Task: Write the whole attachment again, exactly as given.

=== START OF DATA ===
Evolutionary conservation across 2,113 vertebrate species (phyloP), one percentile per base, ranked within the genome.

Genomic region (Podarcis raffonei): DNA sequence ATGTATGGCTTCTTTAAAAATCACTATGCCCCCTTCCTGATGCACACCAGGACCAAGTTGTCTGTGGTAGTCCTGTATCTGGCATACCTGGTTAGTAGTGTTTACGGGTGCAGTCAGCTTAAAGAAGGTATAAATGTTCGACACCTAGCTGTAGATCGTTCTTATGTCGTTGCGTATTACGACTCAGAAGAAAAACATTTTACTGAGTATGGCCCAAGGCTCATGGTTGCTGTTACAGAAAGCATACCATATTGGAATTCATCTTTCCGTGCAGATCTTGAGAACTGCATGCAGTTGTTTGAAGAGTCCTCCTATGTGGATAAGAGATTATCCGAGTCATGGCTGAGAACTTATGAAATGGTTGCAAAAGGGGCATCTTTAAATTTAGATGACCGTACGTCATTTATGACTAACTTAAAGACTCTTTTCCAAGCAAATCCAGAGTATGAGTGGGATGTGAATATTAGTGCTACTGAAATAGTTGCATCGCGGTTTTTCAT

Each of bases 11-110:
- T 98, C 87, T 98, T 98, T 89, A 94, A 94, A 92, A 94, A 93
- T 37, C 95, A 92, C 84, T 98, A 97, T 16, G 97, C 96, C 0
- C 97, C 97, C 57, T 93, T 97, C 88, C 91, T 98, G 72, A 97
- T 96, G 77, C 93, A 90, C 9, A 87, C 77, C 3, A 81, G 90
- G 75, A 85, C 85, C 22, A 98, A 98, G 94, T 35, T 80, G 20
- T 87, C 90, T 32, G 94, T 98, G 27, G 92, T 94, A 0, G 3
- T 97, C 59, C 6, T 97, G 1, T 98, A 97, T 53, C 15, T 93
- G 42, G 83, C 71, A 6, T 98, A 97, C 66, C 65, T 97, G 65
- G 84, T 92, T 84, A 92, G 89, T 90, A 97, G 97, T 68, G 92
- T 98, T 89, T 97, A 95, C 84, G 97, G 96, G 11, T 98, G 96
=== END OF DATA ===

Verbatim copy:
Evolutionary conservation across 2,113 vertebrate species (phyloP), one percentile per base, ranked within the genome.

Genomic region (Podarcis raffonei): DNA sequence ATGTATGGCTTCTTTAAAAATCACTATGCCCCCTTCCTGATGCACACCAGGACCAAGTTGTCTGTGGTAGTCCTGTATCTGGCATACCTGGTTAGTAGTGTTTACGGGTGCAGTCAGCTTAAAGAAGGTATAAATGTTCGACACCTAGCTGTAGATCGTTCTTATGTCGTTGCGTATTACGACTCAGAAGAAAAACATTTTACTGAGTATGGCCCAAGGCTCATGGTTGCTGTTACAGAAAGCATACCATATTGGAATTCATCTTTCCGTGCAGATCTTGAGAACTGCATGCAGTTGTTTGAAGAGTCCTCCTATGTGGATAAGAGATTATCCGAGTCATGGCTGAGAACTTATGAAATGGTTGCAAAAGGGGCATCTTTAAATTTAGATGACCGTACGTCATTTATGACTAACTTAAAGACTCTTTTCCAAGCAAATCCAGAGTATGAGTGGGATGTGAATATTAGTGCTACTGAAATAGTTGCATCGCGGTTTTTCAT

Each of bases 11-110:
- T 98, C 87, T 98, T 98, T 89, A 94, A 94, A 92, A 94, A 93
- T 37, C 95, A 92, C 84, T 98, A 97, T 16, G 97, C 96, C 0
- C 97, C 97, C 57, T 93, T 97, C 88, C 91, T 98, G 72, A 97
- T 96, G 77, C 93, A 90, C 9, A 87, C 77, C 3, A 81, G 90
- G 75, A 85, C 85, C 22, A 98, A 98, G 94, T 35, T 80, G 20
- T 87, C 90, T 32, G 94, T 98, G 27, G 92, T 94, A 0, G 3
- T 97, C 59, C 6, T 97, G 1, T 98, A 97, T 53, C 15, T 93
- G 42, G 83, C 71, A 6, T 98, A 97, C 66, C 65, T 97, G 65
- G 84, T 92, T 84, A 92, G 89, T 90, A 97, G 97, T 68, G 92
- T 98, T 89, T 97, A 95, C 84, G 97, G 96, G 11, T 98, G 96